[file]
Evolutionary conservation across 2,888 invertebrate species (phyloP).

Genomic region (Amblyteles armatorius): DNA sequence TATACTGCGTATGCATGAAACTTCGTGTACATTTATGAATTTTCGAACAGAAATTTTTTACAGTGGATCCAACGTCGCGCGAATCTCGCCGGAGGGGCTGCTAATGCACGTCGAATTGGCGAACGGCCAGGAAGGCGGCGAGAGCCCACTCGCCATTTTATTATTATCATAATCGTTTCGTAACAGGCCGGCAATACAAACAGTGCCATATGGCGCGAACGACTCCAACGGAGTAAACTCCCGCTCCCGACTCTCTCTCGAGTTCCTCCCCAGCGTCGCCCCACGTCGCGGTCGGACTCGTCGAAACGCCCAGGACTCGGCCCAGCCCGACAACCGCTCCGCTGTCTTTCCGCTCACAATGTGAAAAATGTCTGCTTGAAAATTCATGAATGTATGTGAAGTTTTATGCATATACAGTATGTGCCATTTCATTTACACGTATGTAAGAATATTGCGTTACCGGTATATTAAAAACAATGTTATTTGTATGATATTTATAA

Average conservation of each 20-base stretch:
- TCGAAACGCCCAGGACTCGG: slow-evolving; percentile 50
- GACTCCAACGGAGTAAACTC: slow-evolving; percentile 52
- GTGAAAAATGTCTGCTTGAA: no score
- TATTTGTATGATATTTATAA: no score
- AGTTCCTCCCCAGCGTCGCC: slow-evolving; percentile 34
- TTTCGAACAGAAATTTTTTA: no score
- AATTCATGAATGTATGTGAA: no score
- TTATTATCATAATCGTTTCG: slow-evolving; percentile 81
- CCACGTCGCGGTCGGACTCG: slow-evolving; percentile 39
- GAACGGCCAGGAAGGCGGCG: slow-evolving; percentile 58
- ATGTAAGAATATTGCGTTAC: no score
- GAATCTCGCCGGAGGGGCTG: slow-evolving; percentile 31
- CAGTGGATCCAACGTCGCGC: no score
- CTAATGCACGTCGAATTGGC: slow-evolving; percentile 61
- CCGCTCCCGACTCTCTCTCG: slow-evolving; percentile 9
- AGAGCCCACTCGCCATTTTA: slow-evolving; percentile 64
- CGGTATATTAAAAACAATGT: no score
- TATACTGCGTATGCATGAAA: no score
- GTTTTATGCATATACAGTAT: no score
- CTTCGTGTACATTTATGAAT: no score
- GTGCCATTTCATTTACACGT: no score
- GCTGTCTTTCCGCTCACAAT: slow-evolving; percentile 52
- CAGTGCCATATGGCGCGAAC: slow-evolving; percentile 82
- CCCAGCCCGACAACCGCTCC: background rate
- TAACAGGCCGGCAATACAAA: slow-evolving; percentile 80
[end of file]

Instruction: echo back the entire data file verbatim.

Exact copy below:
Evolutionary conservation across 2,888 invertebrate species (phyloP).

Genomic region (Amblyteles armatorius): DNA sequence TATACTGCGTATGCATGAAACTTCGTGTACATTTATGAATTTTCGAACAGAAATTTTTTACAGTGGATCCAACGTCGCGCGAATCTCGCCGGAGGGGCTGCTAATGCACGTCGAATTGGCGAACGGCCAGGAAGGCGGCGAGAGCCCACTCGCCATTTTATTATTATCATAATCGTTTCGTAACAGGCCGGCAATACAAACAGTGCCATATGGCGCGAACGACTCCAACGGAGTAAACTCCCGCTCCCGACTCTCTCTCGAGTTCCTCCCCAGCGTCGCCCCACGTCGCGGTCGGACTCGTCGAAACGCCCAGGACTCGGCCCAGCCCGACAACCGCTCCGCTGTCTTTCCGCTCACAATGTGAAAAATGTCTGCTTGAAAATTCATGAATGTATGTGAAGTTTTATGCATATACAGTATGTGCCATTTCATTTACACGTATGTAAGAATATTGCGTTACCGGTATATTAAAAACAATGTTATTTGTATGATATTTATAA

Average conservation of each 20-base stretch:
- TCGAAACGCCCAGGACTCGG: slow-evolving; percentile 50
- GACTCCAACGGAGTAAACTC: slow-evolving; percentile 52
- GTGAAAAATGTCTGCTTGAA: no score
- TATTTGTATGATATTTATAA: no score
- AGTTCCTCCCCAGCGTCGCC: slow-evolving; percentile 34
- TTTCGAACAGAAATTTTTTA: no score
- AATTCATGAATGTATGTGAA: no score
- TTATTATCATAATCGTTTCG: slow-evolving; percentile 81
- CCACGTCGCGGTCGGACTCG: slow-evolving; percentile 39
- GAACGGCCAGGAAGGCGGCG: slow-evolving; percentile 58
- ATGTAAGAATATTGCGTTAC: no score
- GAATCTCGCCGGAGGGGCTG: slow-evolving; percentile 31
- CAGTGGATCCAACGTCGCGC: no score
- CTAATGCACGTCGAATTGGC: slow-evolving; percentile 61
- CCGCTCCCGACTCTCTCTCG: slow-evolving; percentile 9
- AGAGCCCACTCGCCATTTTA: slow-evolving; percentile 64
- CGGTATATTAAAAACAATGT: no score
- TATACTGCGTATGCATGAAA: no score
- GTTTTATGCATATACAGTAT: no score
- CTTCGTGTACATTTATGAAT: no score
- GTGCCATTTCATTTACACGT: no score
- GCTGTCTTTCCGCTCACAAT: slow-evolving; percentile 52
- CAGTGCCATATGGCGCGAAC: slow-evolving; percentile 82
- CCCAGCCCGACAACCGCTCC: background rate
- TAACAGGCCGGCAATACAAA: slow-evolving; percentile 80